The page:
Dan is also an obsessive list maker, and his story unfolds entirely in his lists, which are brimming with Dan’s hilarious sense of humor, unique world-view, and deeply personal thoughts. When read in full, his lists paint a picture of a man struggling to be a man, a man who has reached a point where he’s willing to anything for the love (and soon-to-be new love) of his life.
Reasons I love this book
Reasons this book is like High Fidelity
Reasons this book is like The Lover’s Dictionary
Reasons I’m a bad
Outstanding review books: 40 (shit)
Overdue AND outstanding review books: 31 (double shit)
Cookies stress-eaten trying to figure a way out of this mess: 3, peanut butter
Additional thoughts on reviews
If more books were formatted as lists, I might actually finish them by the deadline and write more listy reviews.
That’s a lie because I’m a garbage person.
Yes, I realize all of these sections are different formatting. Welcome to how I felt having OCD and reading 352 pages of lists that do not have precisely the same formatting. (Cue evil laughter…and also eye twitch)
Reasons you should read this book
Since December is a slow month for releases…what’s up with that Santa?!…it’s joining the absolute party that is November today.
Twenty-one Truths About Love by Matthew Dicks
Blizted by Alexa Martin
A while back, I fell off the Waiting on/Can’t Wait Wednesday wagon, but that surely doesn’t mean there aren’t books for which I’m anxiously and excitedly tracking release dates. I’m trying out a new feature of the handful (or oodles) of new titles I’m stoked about. This is by no means meant to be an extensive release calendar, and even with today’s post you’ll probably notice so very hypey and hot upcoming releases are missing. #sorrynotsorry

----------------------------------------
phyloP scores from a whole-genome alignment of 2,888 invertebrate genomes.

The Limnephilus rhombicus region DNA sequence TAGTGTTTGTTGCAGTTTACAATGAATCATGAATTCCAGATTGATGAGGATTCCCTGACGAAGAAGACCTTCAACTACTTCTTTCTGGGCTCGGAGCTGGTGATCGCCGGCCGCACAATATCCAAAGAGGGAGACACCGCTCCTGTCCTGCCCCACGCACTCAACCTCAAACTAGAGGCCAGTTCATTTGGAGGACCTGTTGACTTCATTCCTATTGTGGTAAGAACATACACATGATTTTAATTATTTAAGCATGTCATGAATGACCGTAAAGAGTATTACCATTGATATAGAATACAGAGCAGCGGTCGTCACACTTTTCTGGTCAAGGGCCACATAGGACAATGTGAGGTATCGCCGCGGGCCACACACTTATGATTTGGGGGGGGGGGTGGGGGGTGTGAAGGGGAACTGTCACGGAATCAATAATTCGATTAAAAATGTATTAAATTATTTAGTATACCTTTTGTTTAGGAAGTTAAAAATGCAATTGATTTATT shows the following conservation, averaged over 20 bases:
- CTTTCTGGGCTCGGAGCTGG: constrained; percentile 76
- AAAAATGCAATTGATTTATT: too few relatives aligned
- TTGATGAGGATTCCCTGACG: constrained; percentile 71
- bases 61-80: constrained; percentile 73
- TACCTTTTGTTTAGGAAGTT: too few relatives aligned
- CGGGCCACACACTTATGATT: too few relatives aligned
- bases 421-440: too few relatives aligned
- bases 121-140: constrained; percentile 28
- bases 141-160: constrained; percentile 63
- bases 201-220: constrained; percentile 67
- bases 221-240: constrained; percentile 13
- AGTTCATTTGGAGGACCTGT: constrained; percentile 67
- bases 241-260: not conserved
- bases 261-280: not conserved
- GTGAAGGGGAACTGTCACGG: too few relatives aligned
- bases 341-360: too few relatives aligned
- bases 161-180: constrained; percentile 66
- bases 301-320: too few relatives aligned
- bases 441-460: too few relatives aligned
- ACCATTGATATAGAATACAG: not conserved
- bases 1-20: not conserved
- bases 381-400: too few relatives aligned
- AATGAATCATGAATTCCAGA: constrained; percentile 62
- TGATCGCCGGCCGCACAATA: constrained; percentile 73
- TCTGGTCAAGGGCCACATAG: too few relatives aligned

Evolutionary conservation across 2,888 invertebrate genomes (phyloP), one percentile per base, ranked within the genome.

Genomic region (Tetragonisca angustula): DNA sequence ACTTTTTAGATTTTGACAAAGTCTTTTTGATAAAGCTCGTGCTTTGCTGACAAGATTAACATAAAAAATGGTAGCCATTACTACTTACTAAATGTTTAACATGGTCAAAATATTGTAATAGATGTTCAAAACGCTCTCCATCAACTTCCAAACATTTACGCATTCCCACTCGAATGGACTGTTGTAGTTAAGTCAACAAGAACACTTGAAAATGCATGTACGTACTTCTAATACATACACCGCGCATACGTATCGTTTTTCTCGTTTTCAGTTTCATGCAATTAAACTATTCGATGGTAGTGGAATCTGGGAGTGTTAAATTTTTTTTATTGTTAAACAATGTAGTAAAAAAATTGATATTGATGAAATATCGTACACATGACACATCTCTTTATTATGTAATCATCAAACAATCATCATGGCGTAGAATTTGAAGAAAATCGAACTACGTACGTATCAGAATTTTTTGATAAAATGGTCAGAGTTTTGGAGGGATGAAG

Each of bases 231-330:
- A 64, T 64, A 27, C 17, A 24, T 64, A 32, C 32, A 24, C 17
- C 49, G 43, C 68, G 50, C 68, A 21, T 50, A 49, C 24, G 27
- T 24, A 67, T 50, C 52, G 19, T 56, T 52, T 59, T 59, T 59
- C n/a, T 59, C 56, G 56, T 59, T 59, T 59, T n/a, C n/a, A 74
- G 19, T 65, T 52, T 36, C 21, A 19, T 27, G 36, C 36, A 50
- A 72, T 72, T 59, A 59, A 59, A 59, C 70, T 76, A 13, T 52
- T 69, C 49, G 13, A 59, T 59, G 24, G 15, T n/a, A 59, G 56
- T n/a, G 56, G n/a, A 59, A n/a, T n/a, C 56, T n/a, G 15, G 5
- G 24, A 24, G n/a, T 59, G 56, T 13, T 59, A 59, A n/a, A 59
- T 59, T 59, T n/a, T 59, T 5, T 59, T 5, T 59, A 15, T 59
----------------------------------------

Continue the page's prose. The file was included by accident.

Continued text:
And without ado…
Seven Letters by J.P. Monninger
The Giver of Stars by Jojo Moyes
Harry Potter and the Goblet of Fire (Illustrated Edition) by J.K. Rowling
Faker by Sarah Smith
The Night Fire by Michael Connelly
For my inaugural post, gotta say I was hoping to be excited about a lot more things, but my wallet is relieved.
Well, well, well, I find myself without a reading challenge, and that could just not stand! As you may have guessed, I’m a big sentimental goober. With this decade nearing a close, I had a little light bulb moment. What about one final challenge for the year to read those books from 2010 onward that I missed out on over the years. Before 2020 comes a-barreling, these are the ten books I most want to squeeze in.
Want to play along? Let me know what your picks would be in the comments 🙂
Helloo. No, I haven’t been trapped in a well for the last three months. I was getting some much-needed mental space from all things social media and technology in my free time. Being a grown up is exhausting stuff sometimes.
I’m happy to report I read a TON of books since my last post, but in true “me form”, it was like 50-50 for my current reading challenge. I regret nothing.
So, how’d I do on the Magical Readathon? I got in A in all my NEWTs, except Herbology. Somewhere Pomona is cursing me (for a multitude of reasons surely). And, I got an E in Potions. **flashes back to crying after a Chem final** This is shocking.
The Stuff I’m Bummed I Didn’t Read (Yet)